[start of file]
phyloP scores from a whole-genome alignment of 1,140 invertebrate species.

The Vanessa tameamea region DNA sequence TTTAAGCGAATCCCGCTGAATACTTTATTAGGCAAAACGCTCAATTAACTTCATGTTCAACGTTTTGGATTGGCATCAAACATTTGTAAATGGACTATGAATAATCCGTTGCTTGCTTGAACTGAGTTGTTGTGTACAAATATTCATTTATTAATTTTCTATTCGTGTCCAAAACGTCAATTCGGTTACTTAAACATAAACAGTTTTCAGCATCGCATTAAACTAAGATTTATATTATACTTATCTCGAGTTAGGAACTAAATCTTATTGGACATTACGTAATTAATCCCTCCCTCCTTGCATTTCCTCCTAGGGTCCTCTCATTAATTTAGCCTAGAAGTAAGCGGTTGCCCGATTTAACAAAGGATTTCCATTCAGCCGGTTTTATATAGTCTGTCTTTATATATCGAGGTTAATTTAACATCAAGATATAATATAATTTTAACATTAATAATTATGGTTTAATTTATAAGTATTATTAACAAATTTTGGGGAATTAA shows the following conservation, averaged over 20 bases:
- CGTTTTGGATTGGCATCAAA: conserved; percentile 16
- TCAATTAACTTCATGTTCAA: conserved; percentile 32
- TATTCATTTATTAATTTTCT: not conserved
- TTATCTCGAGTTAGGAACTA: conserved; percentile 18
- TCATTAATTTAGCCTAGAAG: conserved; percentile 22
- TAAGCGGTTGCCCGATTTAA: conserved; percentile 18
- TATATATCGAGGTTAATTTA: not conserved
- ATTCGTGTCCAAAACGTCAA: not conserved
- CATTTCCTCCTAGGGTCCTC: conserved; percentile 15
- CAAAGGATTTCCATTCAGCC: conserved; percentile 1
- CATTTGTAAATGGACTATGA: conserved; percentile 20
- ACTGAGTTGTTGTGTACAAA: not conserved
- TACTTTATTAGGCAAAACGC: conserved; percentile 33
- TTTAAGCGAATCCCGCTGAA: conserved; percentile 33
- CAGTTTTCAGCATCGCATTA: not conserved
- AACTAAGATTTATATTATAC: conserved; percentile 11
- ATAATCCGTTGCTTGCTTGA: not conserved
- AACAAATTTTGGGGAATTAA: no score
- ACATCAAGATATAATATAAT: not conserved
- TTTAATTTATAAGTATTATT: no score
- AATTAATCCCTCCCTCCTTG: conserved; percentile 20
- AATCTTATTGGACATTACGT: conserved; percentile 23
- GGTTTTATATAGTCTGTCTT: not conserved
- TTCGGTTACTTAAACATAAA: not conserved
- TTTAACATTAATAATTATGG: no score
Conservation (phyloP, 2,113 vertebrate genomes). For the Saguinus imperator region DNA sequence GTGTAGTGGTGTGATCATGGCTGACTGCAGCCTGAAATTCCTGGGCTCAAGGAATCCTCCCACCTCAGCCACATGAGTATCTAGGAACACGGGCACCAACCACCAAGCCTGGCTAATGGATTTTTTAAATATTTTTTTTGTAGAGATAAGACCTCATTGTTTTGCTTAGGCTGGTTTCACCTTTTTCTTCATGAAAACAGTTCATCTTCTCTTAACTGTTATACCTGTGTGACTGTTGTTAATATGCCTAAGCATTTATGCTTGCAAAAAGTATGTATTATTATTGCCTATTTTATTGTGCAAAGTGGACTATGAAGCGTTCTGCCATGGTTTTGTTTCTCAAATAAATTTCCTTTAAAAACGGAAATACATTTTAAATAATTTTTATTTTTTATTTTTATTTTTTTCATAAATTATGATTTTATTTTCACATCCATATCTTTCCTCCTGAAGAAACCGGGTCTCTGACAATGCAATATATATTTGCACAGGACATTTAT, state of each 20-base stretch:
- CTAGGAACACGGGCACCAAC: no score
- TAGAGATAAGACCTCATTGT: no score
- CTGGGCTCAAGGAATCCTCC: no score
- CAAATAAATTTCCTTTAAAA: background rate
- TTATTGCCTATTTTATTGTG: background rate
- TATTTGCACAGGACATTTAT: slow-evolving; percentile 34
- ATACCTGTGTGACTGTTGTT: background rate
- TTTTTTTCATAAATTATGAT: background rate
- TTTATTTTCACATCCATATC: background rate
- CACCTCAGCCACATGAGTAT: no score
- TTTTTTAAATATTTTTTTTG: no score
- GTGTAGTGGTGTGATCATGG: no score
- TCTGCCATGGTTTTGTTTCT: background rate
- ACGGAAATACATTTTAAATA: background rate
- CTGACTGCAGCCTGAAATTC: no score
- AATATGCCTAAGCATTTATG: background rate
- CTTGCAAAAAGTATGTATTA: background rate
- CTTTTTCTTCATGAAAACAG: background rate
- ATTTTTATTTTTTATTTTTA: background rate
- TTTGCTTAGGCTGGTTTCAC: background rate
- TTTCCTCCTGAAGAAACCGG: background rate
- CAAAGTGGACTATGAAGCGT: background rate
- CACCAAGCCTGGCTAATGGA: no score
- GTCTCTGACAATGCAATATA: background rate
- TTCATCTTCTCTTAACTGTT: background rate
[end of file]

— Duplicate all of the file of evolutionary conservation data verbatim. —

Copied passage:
phyloP scores from a whole-genome alignment of 1,140 invertebrate species.

The Vanessa tameamea region DNA sequence TTTAAGCGAATCCCGCTGAATACTTTATTAGGCAAAACGCTCAATTAACTTCATGTTCAACGTTTTGGATTGGCATCAAACATTTGTAAATGGACTATGAATAATCCGTTGCTTGCTTGAACTGAGTTGTTGTGTACAAATATTCATTTATTAATTTTCTATTCGTGTCCAAAACGTCAATTCGGTTACTTAAACATAAACAGTTTTCAGCATCGCATTAAACTAAGATTTATATTATACTTATCTCGAGTTAGGAACTAAATCTTATTGGACATTACGTAATTAATCCCTCCCTCCTTGCATTTCCTCCTAGGGTCCTCTCATTAATTTAGCCTAGAAGTAAGCGGTTGCCCGATTTAACAAAGGATTTCCATTCAGCCGGTTTTATATAGTCTGTCTTTATATATCGAGGTTAATTTAACATCAAGATATAATATAATTTTAACATTAATAATTATGGTTTAATTTATAAGTATTATTAACAAATTTTGGGGAATTAA shows the following conservation, averaged over 20 bases:
- CGTTTTGGATTGGCATCAAA: conserved; percentile 16
- TCAATTAACTTCATGTTCAA: conserved; percentile 32
- TATTCATTTATTAATTTTCT: not conserved
- TTATCTCGAGTTAGGAACTA: conserved; percentile 18
- TCATTAATTTAGCCTAGAAG: conserved; percentile 22
- TAAGCGGTTGCCCGATTTAA: conserved; percentile 18
- TATATATCGAGGTTAATTTA: not conserved
- ATTCGTGTCCAAAACGTCAA: not conserved
- CATTTCCTCCTAGGGTCCTC: conserved; percentile 15
- CAAAGGATTTCCATTCAGCC: conserved; percentile 1
- CATTTGTAAATGGACTATGA: conserved; percentile 20
- ACTGAGTTGTTGTGTACAAA: not conserved
- TACTTTATTAGGCAAAACGC: conserved; percentile 33
- TTTAAGCGAATCCCGCTGAA: conserved; percentile 33
- CAGTTTTCAGCATCGCATTA: not conserved
- AACTAAGATTTATATTATAC: conserved; percentile 11
- ATAATCCGTTGCTTGCTTGA: not conserved
- AACAAATTTTGGGGAATTAA: no score
- ACATCAAGATATAATATAAT: not conserved
- TTTAATTTATAAGTATTATT: no score
- AATTAATCCCTCCCTCCTTG: conserved; percentile 20
- AATCTTATTGGACATTACGT: conserved; percentile 23
- GGTTTTATATAGTCTGTCTT: not conserved
- TTCGGTTACTTAAACATAAA: not conserved
- TTTAACATTAATAATTATGG: no score
Conservation (phyloP, 2,113 vertebrate genomes). For the Saguinus imperator region DNA sequence GTGTAGTGGTGTGATCATGGCTGACTGCAGCCTGAAATTCCTGGGCTCAAGGAATCCTCCCACCTCAGCCACATGAGTATCTAGGAACACGGGCACCAACCACCAAGCCTGGCTAATGGATTTTTTAAATATTTTTTTTGTAGAGATAAGACCTCATTGTTTTGCTTAGGCTGGTTTCACCTTTTTCTTCATGAAAACAGTTCATCTTCTCTTAACTGTTATACCTGTGTGACTGTTGTTAATATGCCTAAGCATTTATGCTTGCAAAAAGTATGTATTATTATTGCCTATTTTATTGTGCAAAGTGGACTATGAAGCGTTCTGCCATGGTTTTGTTTCTCAAATAAATTTCCTTTAAAAACGGAAATACATTTTAAATAATTTTTATTTTTTATTTTTATTTTTTTCATAAATTATGATTTTATTTTCACATCCATATCTTTCCTCCTGAAGAAACCGGGTCTCTGACAATGCAATATATATTTGCACAGGACATTTAT, state of each 20-base stretch:
- CTAGGAACACGGGCACCAAC: no score
- TAGAGATAAGACCTCATTGT: no score
- CTGGGCTCAAGGAATCCTCC: no score
- CAAATAAATTTCCTTTAAAA: background rate
- TTATTGCCTATTTTATTGTG: background rate
- TATTTGCACAGGACATTTAT: slow-evolving; percentile 34
- ATACCTGTGTGACTGTTGTT: background rate
- TTTTTTTCATAAATTATGAT: background rate
- TTTATTTTCACATCCATATC: background rate
- CACCTCAGCCACATGAGTAT: no score
- TTTTTTAAATATTTTTTTTG: no score
- GTGTAGTGGTGTGATCATGG: no score
- TCTGCCATGGTTTTGTTTCT: background rate
- ACGGAAATACATTTTAAATA: background rate
- CTGACTGCAGCCTGAAATTC: no score
- AATATGCCTAAGCATTTATG: background rate
- CTTGCAAAAAGTATGTATTA: background rate
- CTTTTTCTTCATGAAAACAG: background rate
- ATTTTTATTTTTTATTTTTA: background rate
- TTTGCTTAGGCTGGTTTCAC: background rate
- TTTCCTCCTGAAGAAACCGG: background rate
- CAAAGTGGACTATGAAGCGT: background rate
- CACCAAGCCTGGCTAATGGA: no score
- GTCTCTGACAATGCAATATA: background rate
- TTCATCTTCTCTTAACTGTT: background rate